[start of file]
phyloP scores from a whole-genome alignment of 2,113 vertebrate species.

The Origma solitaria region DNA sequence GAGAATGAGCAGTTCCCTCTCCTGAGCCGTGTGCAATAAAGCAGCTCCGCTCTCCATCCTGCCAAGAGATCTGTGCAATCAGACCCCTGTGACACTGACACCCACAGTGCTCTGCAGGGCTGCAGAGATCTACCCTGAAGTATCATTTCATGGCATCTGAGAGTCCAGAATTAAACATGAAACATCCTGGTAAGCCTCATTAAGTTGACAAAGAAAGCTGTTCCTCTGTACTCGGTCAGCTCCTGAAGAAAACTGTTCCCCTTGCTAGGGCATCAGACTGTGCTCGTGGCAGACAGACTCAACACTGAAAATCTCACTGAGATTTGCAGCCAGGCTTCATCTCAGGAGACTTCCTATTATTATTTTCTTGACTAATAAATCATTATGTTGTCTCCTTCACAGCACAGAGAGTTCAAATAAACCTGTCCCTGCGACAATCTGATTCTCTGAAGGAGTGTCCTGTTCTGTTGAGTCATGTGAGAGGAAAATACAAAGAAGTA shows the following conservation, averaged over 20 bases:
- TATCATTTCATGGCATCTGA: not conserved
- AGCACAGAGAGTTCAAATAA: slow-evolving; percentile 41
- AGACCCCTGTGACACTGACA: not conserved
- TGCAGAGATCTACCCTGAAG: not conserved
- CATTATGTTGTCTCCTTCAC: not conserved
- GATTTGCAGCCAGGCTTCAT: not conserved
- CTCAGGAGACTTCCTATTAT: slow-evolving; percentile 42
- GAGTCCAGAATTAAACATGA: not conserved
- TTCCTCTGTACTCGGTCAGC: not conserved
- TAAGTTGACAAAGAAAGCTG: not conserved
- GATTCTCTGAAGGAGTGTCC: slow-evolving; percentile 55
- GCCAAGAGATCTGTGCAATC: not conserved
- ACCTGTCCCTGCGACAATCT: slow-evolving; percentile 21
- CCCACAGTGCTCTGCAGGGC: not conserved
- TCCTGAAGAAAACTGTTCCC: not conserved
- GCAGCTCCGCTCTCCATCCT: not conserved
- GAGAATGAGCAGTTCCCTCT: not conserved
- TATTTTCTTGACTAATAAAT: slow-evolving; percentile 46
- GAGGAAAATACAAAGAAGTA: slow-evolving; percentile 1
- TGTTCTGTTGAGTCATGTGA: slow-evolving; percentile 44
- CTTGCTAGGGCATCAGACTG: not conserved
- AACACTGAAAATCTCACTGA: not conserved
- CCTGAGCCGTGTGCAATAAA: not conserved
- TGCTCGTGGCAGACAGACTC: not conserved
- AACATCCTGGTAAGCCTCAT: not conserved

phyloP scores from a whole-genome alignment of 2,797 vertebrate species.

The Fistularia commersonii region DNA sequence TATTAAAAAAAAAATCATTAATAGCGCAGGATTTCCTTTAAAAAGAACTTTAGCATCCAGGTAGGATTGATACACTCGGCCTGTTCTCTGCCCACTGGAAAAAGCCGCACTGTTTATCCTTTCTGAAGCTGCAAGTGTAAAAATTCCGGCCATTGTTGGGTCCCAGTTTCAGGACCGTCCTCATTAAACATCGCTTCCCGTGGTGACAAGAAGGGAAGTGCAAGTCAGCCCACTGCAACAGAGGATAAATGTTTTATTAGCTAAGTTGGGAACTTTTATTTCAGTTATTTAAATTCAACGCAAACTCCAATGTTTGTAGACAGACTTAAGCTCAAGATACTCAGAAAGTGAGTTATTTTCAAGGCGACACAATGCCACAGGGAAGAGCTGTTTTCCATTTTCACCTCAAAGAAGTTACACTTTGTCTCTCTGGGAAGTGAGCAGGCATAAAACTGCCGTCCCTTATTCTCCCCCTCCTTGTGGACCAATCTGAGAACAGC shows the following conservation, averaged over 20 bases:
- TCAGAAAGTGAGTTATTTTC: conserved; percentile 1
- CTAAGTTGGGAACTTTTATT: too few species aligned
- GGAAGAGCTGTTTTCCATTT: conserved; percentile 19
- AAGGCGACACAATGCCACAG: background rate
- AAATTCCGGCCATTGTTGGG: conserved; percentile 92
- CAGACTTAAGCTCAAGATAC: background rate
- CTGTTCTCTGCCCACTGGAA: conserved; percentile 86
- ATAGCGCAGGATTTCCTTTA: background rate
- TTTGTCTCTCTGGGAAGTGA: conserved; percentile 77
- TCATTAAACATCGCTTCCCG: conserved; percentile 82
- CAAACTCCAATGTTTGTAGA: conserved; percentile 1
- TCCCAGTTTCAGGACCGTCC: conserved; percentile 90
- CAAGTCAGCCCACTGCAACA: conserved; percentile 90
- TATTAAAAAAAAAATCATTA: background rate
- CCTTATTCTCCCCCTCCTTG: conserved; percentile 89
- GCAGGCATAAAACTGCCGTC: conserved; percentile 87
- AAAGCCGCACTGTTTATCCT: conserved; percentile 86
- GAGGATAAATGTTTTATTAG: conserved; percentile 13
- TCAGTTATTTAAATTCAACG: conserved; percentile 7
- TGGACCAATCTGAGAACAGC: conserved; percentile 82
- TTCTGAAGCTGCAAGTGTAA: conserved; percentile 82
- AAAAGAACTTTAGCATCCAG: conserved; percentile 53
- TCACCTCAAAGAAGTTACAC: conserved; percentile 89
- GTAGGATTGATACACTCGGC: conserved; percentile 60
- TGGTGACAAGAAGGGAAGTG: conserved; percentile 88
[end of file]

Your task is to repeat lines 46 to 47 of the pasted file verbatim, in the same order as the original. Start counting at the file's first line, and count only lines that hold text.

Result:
- AAAGCCGCACTGTTTATCCT: conserved; percentile 86
- GAGGATAAATGTTTTATTAG: conserved; percentile 13